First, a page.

This “new” Christianity is sick of culture wars, political agendas, hypocrisy and legalistic doctrines. They prefer inclusion over restriction, dialogue over debate, practice over preaching, and love over judgment. Authentic communities are preferred over institutionalized organizations, and grassroots groups gain wisdom and knowledge from relational interaction, social media, the web, and an array of other sources—there is no monopoly controlling leadership or sources of information…
And while many traditional Evangelicals decry this movement as being shallow, theologically weak and even heretical, many see it as a step in the right direction—a revolution similar to that of the early church: authentically living out Christ’s model of service, sacrifice and holistic love….
When it comes to following Christ, it’s easy to get distracted by things that don’t matter, and Satan is always trying to divide and destroy. This is how something as simple as following Christ’s example becomes a complicated mess filled with thousands of theologies, practices and conflicting beliefs.
Source: When Revolutions Become Religions – Stephen Mattson – Red Letter Christians.
The above words come from a blog that I am a regular visitor. It very much aligns with my views of religion and it also aligns with the title of this blog. The story above is a discussion of the “emergent church” that is happening in much of the world today.
I find it totally disheartening that our most powerful Christian denominations in the U.S. today are so intertwined with the extreme radical right edge of our our political processes. The political agendas that are prevalent in that group run very counter to the teachings of Jesus, at least to me. Much of the evangelical community today seems to be more interested in rules and restrictions to keep their followers in line than they are about actually living as Christ taught us.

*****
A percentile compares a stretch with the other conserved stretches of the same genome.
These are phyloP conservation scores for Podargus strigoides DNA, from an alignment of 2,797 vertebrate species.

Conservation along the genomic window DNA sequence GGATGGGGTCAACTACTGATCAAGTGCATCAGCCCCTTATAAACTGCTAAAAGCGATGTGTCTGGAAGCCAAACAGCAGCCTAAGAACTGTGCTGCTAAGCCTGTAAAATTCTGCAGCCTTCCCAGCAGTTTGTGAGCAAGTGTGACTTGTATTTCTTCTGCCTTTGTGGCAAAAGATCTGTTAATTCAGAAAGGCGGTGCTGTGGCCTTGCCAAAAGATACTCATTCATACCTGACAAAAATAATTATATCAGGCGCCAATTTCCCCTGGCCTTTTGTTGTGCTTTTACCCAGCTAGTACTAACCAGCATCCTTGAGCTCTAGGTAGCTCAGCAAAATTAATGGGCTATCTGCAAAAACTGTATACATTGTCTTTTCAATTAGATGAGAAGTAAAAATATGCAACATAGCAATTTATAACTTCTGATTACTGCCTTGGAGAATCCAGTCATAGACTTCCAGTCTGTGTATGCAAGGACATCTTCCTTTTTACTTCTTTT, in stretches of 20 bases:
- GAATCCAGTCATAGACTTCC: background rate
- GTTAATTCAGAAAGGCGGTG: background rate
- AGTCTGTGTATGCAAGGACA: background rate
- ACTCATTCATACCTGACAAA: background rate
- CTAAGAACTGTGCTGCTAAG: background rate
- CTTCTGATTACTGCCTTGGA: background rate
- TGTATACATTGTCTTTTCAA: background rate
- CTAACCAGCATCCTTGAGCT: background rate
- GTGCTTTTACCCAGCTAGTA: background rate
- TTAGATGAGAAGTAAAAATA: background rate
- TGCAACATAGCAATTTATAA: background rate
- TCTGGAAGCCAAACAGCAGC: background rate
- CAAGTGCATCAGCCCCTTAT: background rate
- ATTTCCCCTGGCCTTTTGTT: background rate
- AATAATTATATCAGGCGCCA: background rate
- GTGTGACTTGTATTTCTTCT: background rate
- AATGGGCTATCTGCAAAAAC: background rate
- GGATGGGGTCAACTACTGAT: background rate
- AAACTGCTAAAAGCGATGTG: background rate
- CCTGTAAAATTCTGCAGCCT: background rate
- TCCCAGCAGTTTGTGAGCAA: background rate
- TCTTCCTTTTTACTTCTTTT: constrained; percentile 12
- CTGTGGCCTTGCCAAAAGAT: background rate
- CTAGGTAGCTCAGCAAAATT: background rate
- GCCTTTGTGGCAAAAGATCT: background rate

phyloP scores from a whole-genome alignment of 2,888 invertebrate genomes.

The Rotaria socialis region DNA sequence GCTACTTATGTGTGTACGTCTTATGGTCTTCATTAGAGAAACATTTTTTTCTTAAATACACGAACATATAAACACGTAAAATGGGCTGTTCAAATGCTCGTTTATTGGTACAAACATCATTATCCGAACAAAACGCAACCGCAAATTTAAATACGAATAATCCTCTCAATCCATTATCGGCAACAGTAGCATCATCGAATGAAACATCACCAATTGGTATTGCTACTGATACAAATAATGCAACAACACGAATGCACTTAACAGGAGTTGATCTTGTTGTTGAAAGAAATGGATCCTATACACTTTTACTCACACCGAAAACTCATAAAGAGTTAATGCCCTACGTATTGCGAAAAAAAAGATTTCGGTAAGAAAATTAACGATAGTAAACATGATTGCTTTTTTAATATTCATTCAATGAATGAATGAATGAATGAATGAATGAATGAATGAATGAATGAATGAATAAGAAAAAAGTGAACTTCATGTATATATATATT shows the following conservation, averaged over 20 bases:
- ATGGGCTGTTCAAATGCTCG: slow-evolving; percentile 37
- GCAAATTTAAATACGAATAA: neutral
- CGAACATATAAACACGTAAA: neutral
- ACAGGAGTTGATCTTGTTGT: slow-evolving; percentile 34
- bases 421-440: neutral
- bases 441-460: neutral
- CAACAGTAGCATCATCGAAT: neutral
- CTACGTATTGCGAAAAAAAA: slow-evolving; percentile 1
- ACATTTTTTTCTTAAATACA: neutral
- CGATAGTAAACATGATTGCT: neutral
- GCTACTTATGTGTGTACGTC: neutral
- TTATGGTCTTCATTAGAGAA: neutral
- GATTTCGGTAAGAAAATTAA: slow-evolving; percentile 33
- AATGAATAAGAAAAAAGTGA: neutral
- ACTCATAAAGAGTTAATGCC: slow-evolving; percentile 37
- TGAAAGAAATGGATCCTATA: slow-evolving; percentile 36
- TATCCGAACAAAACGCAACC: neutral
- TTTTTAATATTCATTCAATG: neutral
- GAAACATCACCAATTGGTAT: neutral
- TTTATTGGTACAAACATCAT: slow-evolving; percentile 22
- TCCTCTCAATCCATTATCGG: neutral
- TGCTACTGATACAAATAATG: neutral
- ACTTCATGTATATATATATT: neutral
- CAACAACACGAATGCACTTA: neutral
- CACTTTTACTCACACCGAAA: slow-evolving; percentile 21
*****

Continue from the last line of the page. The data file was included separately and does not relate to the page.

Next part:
Something is drastically wrong when we find it necessary to divide into 39,000+ different versions of Jesus. This fact is not going unnoticed by the current younger generations. It is unlikely that they, like their mothers and fathers will return to established churches that cling to outdated agendas.
Many evangelicals have nothing but disdain for the emergents in their midst and yes there are many in their midsts, whether they recognize it or not. Many of the current religious leaders somehow believe that this new movement to get back to the roots of Christianity is a passing fancy. I see it as anything but that. The movement is about living Jesus’ teaching instead of just listening and agreeing to what their leaders say about Jesus. They are just too attuned to things that just don’t matter to many of us in the 21st century.
I am totally convinced that the emergent movement will eventually take back the church to its early roots. But to do that means tearing down some of the man-made rules and traditions that currently stifle that idea. Yes, the times they are a-changin.